The Question of First (Or Any) Drafts...

How do you write your "first draft"?

  • All in one file, in sequence
  • In text snippets as the mood strikes, then assemble it in Draft folder
  • Chapter by chapter (scene by scene) and then assemble it
  • I don’t actually write a traditonal "draft"
0 voters

On another topic entirely…

Ah. Now we’re opening a whole new can of ball game.

First Drafts, eh? Well, do you know, I’m not so sure I even DO first drafts. I think what I do is sort of generally fanny about gathering stuff and re-reading my notes and writing bits down and then, with the best will in the world, I just open a new file and (turning to reference materials as I go) write the whole damn thing from beginning to end.

My own Scrivener Zen. is not so much gathering my “product” and then sequencing it, nor drafting and polishing it, but of getting all the background drivelling under one roof. The Draft folder (so far) contains one file, called The Thing.

So I’m curious: how many people write in snippets then weld the snippets together in the Draft folder, and how many use the Draft folder for what would be, back in the day, a single biiiig document?

Pure prurient curiosity, but isn’t that just the best sort?

For shorter pieces (say < 1000 wds), like my regular column, I often just write the draft in one go: a vertical split with the single tidbit I’m drawing from on the left, column itself on the right. But for longer pieces, I do indeed write it in snippets, then rearrange as needed, Edit Scrivenings, then polish.

In fact, I credit Scrivener for changing my process a bit in that regard. It somehow just feels a little easier to write scenes or sections separately than when I did so using an outliner such as OmniOutliner or Mellel’s outliner. I think Scrivener’s framework has made my longer stories easier to organize.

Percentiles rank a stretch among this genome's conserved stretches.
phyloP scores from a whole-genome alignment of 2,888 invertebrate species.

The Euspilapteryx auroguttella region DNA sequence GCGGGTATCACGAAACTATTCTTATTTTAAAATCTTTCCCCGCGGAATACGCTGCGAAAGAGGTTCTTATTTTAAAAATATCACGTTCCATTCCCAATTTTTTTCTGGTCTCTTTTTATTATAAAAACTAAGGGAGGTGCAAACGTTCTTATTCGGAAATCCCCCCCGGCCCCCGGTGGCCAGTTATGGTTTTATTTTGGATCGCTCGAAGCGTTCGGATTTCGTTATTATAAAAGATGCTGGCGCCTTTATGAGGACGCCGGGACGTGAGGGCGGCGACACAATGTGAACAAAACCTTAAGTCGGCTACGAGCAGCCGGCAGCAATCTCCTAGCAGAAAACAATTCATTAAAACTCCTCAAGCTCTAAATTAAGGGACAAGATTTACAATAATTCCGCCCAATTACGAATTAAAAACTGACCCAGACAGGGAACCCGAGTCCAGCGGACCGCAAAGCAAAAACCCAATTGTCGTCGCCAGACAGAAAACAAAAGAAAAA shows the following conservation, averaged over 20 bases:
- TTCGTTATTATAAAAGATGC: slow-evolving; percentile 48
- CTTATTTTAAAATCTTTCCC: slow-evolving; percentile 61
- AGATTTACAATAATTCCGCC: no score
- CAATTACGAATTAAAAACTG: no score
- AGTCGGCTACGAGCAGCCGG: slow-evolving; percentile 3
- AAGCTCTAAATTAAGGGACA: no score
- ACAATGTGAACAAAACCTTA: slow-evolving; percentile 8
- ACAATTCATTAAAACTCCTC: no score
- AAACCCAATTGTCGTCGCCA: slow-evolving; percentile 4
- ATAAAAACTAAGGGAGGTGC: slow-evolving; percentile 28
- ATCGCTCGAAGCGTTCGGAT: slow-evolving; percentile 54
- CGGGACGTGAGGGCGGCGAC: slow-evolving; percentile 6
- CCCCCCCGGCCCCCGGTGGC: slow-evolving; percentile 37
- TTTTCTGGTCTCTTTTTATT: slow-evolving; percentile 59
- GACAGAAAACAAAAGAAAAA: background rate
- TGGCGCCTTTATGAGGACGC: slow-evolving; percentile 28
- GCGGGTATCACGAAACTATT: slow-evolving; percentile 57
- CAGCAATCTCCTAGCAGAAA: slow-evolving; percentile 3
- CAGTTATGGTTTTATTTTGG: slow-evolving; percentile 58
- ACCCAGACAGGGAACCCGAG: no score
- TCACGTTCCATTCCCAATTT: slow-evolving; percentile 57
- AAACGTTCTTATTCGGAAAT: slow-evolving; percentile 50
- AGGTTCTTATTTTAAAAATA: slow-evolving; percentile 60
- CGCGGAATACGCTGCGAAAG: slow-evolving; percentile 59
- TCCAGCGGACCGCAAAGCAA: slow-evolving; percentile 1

Maybe someday, some poor grad student will undertake a thesis on how software affects writing process or content. Perhaps one conclusion will be that we can blame the recent decline of writing on (pardon the redundancy) the Widespread Omnipresence and Reign of Discombobulation perpetrated by a certain commonly used application.

I tend to write fiction straight through, but I break it out and start a new file per scene. Makes it easy to load earlier scenes into a split and look up a character’s address, which was some random numbers I pulled out of thin air three weeks earlier.

My nonfiction articles I’ll make an index card for each main point that I want to cover, shuffle them around, write the text for the points, shuffle them around more, edit the text, shuffle them around more, then put them all in edit scrivenings and polish the seams out.

All of the above. Different books, different approaches.

My current wip is the one best suited to Scrivener, I think. I’m writing it in non-linear snippets/scenes/scenelets/narrative passages, etc., then assembling it in the order that seems best. When that’s all done, I’ll call it a first draft.

But I’ve also written long novels based on extensive outlines, another all in one file and with no outline whatsoever, so it varies. I don’t limit myself to a single way of doing things.

I use ‘all of the above’, too. My preferred, Scrivener, method produces a richer, multi-layered book, but it takes longer. And if I’m up against a deadline I’ll work straight through, writing a first draft that needs only minor corrections.

At the moment I’m doing a rewrite of one novel – which I’ve finally imported into Scrivener – as well as working on the notes for a new one. I find that Scrivener’s index cards, split screen and annotations are invaluable for editing the first, while the second novel is growing organically in dozens of small scrivenings. There will come a point when its shape and structure, as well as its main themes, will become clear, and then I will probably write straight through from the beginning, fast. And this ‘first draft’ will be very close to the final version that I’ll send to my agent.